Anthony Ashley Cooper, who became the third earl of Shaftesbury upon the death of his father in 1699, was born in 1671. His grandfather, the first earl, was a central figure in the Whig party during the seventeenth century. The first earl took charge of his grandson's education, placing him under the tutelage of John Locke, who was the household physician and adviser to the whole family. As a young man. Cooper traveled on the Continent for several years, and in 1695 he was elected to a seat in Parliament. He served for three years and continued to attend sessions when he was elevated to the House of Lords, but his poor health made it necessary for him to stay away from London as much as possible. Eventually he was forced to move to Italy in the hope that he could survive in the warmer climate. But in 1713 he died in Naples, leaving behind a widow and one son.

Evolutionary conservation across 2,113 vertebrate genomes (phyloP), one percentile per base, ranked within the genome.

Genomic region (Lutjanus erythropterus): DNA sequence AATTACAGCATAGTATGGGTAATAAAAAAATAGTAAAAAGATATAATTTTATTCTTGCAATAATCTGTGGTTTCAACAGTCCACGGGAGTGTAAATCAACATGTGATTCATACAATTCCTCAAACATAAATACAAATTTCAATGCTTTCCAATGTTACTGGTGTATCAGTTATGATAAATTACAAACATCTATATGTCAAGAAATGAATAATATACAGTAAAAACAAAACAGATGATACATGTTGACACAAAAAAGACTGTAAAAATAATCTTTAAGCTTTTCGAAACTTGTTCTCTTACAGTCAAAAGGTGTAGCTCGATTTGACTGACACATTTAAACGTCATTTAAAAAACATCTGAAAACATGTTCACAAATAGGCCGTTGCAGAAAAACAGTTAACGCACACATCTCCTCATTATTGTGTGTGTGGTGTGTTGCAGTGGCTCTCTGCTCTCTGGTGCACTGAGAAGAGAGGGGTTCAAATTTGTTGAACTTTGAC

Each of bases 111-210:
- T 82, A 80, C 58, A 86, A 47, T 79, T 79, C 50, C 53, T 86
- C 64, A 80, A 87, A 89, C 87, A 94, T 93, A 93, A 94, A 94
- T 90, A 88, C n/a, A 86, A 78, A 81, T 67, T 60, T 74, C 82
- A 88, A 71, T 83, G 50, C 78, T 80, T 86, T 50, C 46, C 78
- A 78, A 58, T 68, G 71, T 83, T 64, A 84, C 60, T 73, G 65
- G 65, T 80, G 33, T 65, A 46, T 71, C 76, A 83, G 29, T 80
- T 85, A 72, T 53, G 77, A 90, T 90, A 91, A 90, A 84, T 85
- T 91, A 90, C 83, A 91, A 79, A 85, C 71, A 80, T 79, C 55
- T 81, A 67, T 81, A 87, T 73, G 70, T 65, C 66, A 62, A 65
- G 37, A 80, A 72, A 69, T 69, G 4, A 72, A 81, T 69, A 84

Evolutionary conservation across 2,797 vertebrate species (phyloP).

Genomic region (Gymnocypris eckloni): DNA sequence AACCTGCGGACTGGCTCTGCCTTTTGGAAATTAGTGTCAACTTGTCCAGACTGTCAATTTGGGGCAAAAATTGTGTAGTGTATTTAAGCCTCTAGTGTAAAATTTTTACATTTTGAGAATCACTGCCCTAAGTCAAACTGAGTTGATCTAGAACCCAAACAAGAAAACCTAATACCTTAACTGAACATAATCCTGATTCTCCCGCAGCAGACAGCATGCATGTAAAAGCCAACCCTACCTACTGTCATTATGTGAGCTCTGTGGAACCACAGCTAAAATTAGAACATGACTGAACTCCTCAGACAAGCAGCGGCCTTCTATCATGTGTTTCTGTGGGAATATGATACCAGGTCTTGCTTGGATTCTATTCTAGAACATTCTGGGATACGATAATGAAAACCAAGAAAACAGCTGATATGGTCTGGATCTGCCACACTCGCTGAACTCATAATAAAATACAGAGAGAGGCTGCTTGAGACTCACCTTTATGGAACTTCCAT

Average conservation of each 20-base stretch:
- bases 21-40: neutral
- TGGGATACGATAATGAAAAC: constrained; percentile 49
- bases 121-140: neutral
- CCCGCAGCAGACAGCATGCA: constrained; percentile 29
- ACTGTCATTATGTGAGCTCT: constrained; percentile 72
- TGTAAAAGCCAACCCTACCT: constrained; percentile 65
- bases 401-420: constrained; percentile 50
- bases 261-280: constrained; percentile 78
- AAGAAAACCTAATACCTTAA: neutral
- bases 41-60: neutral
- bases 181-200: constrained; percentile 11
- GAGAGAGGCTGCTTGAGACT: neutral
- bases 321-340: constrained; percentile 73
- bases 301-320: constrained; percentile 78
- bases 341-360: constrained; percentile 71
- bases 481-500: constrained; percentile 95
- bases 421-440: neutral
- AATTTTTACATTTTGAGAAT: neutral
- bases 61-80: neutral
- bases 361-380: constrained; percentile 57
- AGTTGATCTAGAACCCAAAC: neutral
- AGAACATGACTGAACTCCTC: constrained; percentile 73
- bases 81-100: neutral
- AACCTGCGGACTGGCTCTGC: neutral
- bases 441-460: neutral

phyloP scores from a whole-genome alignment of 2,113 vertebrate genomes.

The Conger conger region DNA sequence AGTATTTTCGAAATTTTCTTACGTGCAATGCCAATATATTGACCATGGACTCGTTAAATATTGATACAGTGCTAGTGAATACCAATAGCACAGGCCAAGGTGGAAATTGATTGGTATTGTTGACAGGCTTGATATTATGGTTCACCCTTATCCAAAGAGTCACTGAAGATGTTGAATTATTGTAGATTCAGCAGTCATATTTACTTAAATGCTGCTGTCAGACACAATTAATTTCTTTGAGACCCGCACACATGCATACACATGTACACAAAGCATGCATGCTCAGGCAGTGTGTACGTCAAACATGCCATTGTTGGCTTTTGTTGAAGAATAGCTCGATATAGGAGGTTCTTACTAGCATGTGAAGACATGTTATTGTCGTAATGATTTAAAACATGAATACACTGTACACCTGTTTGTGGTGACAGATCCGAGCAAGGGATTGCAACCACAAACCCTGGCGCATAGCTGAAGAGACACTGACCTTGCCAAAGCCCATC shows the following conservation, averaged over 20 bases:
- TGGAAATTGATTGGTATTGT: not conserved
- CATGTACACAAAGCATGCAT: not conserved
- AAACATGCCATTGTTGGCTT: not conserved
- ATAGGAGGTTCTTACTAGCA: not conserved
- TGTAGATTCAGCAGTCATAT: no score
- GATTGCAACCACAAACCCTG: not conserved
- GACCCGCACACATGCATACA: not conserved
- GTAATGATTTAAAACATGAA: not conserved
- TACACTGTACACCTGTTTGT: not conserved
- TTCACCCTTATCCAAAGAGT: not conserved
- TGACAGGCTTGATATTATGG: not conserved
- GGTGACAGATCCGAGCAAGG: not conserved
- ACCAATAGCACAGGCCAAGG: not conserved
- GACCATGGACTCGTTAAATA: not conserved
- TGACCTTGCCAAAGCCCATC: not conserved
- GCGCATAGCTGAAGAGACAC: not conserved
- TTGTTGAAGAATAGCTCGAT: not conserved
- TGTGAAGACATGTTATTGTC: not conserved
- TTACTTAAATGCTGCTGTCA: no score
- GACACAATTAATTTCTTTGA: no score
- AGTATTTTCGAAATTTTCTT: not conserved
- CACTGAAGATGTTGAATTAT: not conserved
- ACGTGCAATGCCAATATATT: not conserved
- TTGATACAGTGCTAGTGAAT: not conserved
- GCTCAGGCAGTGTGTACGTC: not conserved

His chief work is a series of essays, collected first in three volumes under the title Characteristics of Men, Manners, Opinions, Times (1711). The most overtly philosophical of these essays is the one of most significance in the history of ethics, the Inquiry Concerning Virtue or Merit. The other essays deal with art, morals, religion, literature, politics, and the proper manner of living. In an elaborate style, often playful, often mocking, sometimes exhortative, sometimes biting and trenchant, they expose the reader not so much to a system as to a personality.